11.1 Introduction to Particle Physics
What are the four fundamental forces? Briefly describe them.
Distinguish fermions and bosons using the concepts of indistiguishability and exchange symmetry.
List the quark and lepton families
Distinguish between elementary particles and antiparticles. Describe their interactions.
11.2 Particle Conservation Laws
What are six particle conservation laws? Briefly describe them.
In general, how do we determine if a particle reaction or decay occurs?
Why might the detection of particle interaction that violates an established particle conservation law be considered a good thing for a scientist?
What are the six known quarks? Summarize their properties.
What is the general quark composition of a baryon? Of a meson?
What evidence exists for the existence of quarks?
Why do baryons with the same quark composition sometimes differ in their rest mass energies?
11.4 Particle Accelerators and Detectors
Briefly compare the Van de Graaff accelerator, linear accelerator, cyclotron, and synchrotron accelerator.
Describe the basic components and function of a typical colliding beam machine.
What are the subdetectors of the Compact Muon Solenoid experiment? Briefly describe them.
What is the advantage of a colliding-beam accelerator over one that fires particles into a fixed target?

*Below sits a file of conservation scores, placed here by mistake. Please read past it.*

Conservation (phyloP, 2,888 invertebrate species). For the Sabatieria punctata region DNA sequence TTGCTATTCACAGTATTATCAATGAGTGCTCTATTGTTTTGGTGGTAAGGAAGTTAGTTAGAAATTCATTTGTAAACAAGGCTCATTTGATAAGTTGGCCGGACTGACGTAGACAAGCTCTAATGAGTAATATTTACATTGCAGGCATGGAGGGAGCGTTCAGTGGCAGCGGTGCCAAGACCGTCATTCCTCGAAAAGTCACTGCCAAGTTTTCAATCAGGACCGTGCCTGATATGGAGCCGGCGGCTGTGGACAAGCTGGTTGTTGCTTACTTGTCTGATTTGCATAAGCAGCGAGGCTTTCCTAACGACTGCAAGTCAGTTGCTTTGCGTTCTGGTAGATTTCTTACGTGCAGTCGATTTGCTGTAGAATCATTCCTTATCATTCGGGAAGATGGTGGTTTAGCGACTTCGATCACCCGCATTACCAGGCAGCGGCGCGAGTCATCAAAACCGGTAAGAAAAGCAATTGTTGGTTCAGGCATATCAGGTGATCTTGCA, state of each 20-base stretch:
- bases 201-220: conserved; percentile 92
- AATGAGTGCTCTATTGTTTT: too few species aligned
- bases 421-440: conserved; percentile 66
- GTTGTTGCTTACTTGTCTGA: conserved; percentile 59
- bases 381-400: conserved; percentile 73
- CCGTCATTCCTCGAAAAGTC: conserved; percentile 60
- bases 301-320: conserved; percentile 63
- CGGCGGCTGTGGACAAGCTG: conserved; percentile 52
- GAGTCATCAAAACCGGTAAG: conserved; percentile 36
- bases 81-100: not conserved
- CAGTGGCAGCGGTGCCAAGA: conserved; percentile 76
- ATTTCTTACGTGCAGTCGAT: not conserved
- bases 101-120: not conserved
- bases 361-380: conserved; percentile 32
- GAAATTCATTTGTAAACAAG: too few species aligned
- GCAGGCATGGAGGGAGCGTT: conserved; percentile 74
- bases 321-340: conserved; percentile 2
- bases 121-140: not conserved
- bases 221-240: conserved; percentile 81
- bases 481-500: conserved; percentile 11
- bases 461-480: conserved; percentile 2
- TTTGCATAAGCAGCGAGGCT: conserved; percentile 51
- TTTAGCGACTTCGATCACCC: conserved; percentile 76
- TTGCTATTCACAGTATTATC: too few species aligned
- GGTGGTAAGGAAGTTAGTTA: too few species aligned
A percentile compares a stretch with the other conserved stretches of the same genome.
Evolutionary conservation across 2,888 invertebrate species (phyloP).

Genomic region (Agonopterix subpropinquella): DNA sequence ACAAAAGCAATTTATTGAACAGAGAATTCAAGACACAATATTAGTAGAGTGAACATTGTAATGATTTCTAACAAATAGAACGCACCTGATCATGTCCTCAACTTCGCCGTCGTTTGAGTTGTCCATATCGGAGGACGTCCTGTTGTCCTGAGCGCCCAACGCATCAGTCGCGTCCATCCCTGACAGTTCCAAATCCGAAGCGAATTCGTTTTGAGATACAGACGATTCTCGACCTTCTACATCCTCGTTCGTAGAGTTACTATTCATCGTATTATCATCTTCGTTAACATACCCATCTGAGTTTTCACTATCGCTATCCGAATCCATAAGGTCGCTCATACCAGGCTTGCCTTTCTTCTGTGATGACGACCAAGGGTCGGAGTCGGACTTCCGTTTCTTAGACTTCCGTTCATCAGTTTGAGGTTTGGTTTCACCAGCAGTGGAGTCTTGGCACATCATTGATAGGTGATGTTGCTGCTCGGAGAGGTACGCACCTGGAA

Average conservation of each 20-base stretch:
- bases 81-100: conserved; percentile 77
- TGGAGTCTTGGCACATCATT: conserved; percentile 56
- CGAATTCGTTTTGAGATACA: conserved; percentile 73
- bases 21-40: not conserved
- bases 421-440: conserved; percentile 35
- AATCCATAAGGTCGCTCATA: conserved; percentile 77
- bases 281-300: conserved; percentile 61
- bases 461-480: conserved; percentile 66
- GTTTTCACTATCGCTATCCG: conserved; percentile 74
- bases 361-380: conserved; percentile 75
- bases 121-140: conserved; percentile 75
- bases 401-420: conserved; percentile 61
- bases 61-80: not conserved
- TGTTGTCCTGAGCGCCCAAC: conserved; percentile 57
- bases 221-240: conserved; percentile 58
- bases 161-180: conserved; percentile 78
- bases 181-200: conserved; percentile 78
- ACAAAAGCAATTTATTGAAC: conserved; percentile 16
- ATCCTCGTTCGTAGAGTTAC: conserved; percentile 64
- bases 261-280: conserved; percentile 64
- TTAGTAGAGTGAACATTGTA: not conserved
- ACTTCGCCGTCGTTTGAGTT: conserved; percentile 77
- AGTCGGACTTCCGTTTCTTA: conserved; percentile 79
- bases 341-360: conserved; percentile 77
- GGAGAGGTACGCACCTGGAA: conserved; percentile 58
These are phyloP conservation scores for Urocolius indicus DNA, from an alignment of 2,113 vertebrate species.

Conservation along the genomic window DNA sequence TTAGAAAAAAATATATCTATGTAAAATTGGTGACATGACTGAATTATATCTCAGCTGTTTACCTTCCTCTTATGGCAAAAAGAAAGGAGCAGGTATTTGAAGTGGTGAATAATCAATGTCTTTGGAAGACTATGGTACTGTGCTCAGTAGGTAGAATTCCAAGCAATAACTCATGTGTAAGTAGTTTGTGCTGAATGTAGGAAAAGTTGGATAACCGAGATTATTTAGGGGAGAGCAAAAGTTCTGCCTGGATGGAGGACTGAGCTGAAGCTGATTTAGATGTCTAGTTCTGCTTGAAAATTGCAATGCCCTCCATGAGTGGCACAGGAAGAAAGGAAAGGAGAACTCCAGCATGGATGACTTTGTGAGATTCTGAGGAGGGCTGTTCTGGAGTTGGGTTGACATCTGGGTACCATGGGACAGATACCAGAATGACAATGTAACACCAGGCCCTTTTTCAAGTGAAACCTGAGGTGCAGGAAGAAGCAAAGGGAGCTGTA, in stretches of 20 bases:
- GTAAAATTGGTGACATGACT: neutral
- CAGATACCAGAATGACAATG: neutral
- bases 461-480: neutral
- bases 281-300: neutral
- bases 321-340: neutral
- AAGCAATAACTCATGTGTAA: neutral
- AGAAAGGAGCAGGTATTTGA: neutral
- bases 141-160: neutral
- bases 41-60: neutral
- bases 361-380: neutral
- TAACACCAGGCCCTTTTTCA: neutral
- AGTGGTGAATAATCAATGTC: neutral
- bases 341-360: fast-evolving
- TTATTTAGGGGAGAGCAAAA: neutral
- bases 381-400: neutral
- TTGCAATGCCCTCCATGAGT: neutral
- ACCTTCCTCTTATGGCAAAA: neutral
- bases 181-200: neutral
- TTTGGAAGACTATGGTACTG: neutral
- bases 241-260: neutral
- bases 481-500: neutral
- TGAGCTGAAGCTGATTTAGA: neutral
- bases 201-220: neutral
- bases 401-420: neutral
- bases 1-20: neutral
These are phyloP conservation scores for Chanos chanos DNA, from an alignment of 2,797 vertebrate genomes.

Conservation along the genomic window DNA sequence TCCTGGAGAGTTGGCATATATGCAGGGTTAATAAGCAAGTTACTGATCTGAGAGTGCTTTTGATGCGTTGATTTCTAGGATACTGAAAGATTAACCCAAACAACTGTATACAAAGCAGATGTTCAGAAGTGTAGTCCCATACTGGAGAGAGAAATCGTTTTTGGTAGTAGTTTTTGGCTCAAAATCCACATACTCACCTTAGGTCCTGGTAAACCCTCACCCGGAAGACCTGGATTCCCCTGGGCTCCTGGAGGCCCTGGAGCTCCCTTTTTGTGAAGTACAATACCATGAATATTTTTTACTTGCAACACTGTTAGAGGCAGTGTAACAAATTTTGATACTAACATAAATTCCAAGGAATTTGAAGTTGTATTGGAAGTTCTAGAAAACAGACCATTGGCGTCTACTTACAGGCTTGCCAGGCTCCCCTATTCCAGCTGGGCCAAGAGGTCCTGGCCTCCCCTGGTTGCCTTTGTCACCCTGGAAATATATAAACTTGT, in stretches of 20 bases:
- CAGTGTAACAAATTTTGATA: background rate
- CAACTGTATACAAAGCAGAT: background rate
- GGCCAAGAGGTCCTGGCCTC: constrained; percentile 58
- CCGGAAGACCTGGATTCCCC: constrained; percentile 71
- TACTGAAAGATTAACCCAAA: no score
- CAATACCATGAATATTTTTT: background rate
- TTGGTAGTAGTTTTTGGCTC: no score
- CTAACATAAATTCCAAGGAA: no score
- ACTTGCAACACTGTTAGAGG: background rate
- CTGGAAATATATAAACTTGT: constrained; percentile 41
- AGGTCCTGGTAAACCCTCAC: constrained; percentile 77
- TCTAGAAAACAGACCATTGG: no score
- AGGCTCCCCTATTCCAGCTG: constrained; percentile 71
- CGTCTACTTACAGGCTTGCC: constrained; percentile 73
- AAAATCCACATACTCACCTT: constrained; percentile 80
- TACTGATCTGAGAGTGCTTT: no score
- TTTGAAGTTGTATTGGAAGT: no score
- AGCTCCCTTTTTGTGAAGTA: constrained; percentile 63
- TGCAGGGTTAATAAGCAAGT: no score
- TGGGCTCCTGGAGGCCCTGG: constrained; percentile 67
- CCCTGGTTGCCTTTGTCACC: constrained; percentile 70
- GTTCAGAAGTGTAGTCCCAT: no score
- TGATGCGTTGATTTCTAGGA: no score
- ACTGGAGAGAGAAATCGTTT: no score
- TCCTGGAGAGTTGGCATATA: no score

An electron appears in the muon detectors of the CMS. How is this possible?
11.5 The Standard Model
What is the Standard Model? Express your answer in terms of the four fundamental forces and exchange particles.
Draw a Feynman diagram to represents annihilation of an electron and positron into a photon.
What is the motivation behind grand unification theories?
If a theory is developed that unifies all four forces, will it still be correct to say that the orbit of the Moon is determined by the gravitational force? Explain why.
If the Higgs boson is discovered and found to have mass, will it be considered the ultimate carrier of the weak force? Explain your response.
One of the common decay modes of the Even though only hadrons are involved in this decay, it occurs through the weak nuclear force. How do we know that this decay does not occur through the strong nuclear force?
11.6 The Big Bang
What is meant by cosmological expansion? Express your answer in terms of a Hubble graph and the red shift of distant starlight.
Describe the balloon analogy for cosmological expansion. Explain why it only appears that we are at the center of expansion of the universe.
Distances to local galaxies are determined by measuring the brightness of stars, called Cepheid variables, that can be observed individually and that have absolute brightnesses at a standard distance that are well known. Explain how the measured brightness would vary with distance, as compared with the absolute brightness.
11.7 Evolution of the Early Universe
What is meant by a “cosmological model of the early universe?” Briefly describe this model in terms of the four fundamental forces.
Describe two pieces of evidence that support the Big Bang model.
In what sense are we, as Newton once said, “a boy playing on the sea-shore”? Express your answer in terms of the concepts of dark matter and dark energy.
If some unknown cause of redshift—such as light becoming “tired” from traveling long distances through empty space—is discovered, what effect would that have on cosmology?
In the past, many scientists believed the universe to be infinite. However, if the universe is infinite, then any line of sight should eventually fall on a star’s surface and the night sky should be very bright. How is this paradox resolved in modern cosmology?